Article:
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Mindful : April 2017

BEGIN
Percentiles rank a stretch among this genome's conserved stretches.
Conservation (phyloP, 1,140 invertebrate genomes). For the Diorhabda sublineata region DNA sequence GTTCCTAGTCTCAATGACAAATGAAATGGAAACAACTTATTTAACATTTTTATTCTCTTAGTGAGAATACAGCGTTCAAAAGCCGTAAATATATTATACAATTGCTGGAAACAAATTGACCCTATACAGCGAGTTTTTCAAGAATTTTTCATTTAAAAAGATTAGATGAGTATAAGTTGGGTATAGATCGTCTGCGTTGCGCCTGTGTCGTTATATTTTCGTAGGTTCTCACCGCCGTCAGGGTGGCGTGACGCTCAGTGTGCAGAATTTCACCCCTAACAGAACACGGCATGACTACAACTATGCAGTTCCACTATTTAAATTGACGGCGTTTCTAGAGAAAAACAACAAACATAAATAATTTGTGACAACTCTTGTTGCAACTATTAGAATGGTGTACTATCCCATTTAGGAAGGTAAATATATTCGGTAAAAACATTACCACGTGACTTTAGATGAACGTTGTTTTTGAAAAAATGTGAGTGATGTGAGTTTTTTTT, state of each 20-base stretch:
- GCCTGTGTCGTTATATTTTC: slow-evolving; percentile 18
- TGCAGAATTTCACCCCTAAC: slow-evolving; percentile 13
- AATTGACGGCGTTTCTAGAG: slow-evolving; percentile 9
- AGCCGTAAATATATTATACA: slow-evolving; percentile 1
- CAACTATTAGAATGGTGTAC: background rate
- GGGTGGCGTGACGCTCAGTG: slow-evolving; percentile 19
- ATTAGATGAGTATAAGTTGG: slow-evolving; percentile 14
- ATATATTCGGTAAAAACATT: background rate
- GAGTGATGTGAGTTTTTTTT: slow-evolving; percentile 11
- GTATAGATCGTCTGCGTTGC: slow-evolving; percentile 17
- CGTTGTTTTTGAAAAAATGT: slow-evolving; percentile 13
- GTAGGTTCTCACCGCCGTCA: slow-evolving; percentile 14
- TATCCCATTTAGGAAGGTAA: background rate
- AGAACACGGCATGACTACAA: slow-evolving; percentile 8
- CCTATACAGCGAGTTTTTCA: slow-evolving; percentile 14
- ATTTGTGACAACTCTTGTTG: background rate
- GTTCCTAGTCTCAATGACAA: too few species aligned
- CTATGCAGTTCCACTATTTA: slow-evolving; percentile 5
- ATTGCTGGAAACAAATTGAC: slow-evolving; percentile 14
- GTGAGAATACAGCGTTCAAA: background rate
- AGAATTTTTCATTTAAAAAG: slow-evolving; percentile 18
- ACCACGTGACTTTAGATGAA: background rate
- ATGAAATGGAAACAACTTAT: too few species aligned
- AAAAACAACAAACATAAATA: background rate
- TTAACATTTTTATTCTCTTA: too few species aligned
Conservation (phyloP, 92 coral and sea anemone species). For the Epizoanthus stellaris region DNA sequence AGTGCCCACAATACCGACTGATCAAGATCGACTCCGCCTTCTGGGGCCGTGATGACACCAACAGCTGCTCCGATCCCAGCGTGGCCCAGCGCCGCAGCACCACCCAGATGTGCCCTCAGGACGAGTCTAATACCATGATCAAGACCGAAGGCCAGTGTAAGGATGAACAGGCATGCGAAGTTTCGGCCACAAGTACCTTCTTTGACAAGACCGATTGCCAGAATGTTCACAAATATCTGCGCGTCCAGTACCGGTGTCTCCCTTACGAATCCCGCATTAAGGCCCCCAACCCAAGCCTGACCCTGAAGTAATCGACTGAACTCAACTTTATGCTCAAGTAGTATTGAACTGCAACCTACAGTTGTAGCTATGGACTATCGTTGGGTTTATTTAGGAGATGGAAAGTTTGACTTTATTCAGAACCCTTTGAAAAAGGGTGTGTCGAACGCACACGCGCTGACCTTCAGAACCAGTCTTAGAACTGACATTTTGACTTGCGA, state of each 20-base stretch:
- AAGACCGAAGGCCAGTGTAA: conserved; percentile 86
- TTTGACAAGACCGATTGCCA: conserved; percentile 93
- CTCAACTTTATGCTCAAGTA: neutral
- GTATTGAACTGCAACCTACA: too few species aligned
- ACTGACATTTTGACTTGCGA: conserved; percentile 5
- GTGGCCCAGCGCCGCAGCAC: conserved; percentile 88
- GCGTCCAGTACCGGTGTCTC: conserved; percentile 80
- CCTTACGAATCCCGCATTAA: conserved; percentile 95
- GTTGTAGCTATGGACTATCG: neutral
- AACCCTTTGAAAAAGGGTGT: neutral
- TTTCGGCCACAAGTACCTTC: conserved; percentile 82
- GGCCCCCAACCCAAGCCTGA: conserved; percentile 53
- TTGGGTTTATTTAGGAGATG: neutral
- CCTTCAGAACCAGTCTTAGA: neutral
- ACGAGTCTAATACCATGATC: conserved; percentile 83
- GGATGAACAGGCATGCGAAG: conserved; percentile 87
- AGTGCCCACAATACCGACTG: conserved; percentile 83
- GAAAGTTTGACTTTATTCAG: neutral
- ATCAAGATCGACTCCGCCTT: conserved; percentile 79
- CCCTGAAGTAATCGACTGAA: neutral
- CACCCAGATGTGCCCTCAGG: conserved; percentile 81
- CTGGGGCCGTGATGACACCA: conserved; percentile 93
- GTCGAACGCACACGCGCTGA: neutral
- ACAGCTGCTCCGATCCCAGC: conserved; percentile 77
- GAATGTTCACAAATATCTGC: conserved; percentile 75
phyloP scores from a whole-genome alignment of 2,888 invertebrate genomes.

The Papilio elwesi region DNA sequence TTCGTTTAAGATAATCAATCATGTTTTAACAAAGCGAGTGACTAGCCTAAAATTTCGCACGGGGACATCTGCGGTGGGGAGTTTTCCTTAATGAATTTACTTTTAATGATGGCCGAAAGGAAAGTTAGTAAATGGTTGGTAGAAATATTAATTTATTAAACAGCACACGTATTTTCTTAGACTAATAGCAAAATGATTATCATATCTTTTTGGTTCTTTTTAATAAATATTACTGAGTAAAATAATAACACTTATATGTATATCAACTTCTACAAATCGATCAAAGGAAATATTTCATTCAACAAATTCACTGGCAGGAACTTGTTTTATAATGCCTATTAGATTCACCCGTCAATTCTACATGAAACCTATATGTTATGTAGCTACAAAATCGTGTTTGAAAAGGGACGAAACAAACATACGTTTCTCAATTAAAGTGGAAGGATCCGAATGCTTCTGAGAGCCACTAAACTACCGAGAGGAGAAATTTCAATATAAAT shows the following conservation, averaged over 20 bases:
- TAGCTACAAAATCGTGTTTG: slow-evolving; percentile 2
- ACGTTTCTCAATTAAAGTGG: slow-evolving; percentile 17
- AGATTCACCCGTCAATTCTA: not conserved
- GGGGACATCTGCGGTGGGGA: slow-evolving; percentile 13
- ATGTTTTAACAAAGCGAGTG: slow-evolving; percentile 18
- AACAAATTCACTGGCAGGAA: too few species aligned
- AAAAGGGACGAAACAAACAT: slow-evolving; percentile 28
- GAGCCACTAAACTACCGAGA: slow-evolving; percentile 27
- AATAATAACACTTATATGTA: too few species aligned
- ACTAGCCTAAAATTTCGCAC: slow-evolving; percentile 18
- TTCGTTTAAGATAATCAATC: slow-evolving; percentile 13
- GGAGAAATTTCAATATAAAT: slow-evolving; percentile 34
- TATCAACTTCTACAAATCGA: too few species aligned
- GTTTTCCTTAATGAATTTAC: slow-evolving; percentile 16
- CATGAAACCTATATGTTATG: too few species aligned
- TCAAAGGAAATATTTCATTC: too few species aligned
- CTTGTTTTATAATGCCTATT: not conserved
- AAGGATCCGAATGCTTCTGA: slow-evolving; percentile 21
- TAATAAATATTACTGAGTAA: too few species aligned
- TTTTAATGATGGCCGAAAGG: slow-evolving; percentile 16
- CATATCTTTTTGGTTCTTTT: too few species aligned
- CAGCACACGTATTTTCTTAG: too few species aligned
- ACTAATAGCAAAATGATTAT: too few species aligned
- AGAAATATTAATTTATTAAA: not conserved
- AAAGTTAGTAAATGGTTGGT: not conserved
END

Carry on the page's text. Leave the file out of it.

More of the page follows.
TIP Danger Lurking Everywhere Apparently, the root of the word “anxiety” has to do with constriction and squeezing. They got that right. Anxiety can feel like being gripped or pushed or held down. In my mind’s eye, I see the “giant” Gulliver from the Jonathan Swift novel being tied down by the Lilliputians with hundreds of little ropes. Each of our worries is another Lilliputian manning a rope and a stake. We tug against it, but it pulls tighter. Just think of all the many ropes these Lillipu- tians can get you with. Someone close to you just lost her job. She’s in a lot of pain, scared about the future. So are you. The phone rings, at night. Is it bad news about your mother? Has she been rushed to the hospital? Just turning on the news can make you anxious. Social unrest, war, environmental degradation; what kind of future lies ahead? And what about the world we’re leaving for our grandchildren? Maybe we should never have brought children into this nightmare...and down the rabbit hole we go. If you’re like most of us, you can also get crazy anxious about your things. Your bike, clothes, → If you are one of the roughly one in five people who have a chronic anxiety disorder, high levels of anxiety may be frequent or unbearably intense. You may need to pay close attention to the types and doses of mindfulness practice you employ and perhaps seek the aid and advice of a therapist. Mindfulness-Based Cognitive Therapy (MBCT) has developed some prac- tices that have proved effective for people with chronic anxiety; anxiety and depression combined; and for anyone having an anxiety attack. If your anxiety or depression is deeply interfering with your ability to live your life, it is best to consult a professional. Oh boy, I have got to calm down. I stress out waaay too much. I’m such an anxious person. Wait—that’s merely thinking. Not facts. Breath Breath Breath Is my sister OK? I’m sure she’s OK. In mindfulness meditation, when you notice a thought, you’ll likely be tempted to dwell on it and take it somewhere. Instead, you can just touch it lightly with your attention and go right to your breath. It doesn’t matter if you were off in space for a long time. In the moment you touch the thought, you can bounce right back. For resources about mindfulness and anxiety, go to mindful.org/anxiety GETTING HELP LIGHT TOUCH April 2017 mindful 51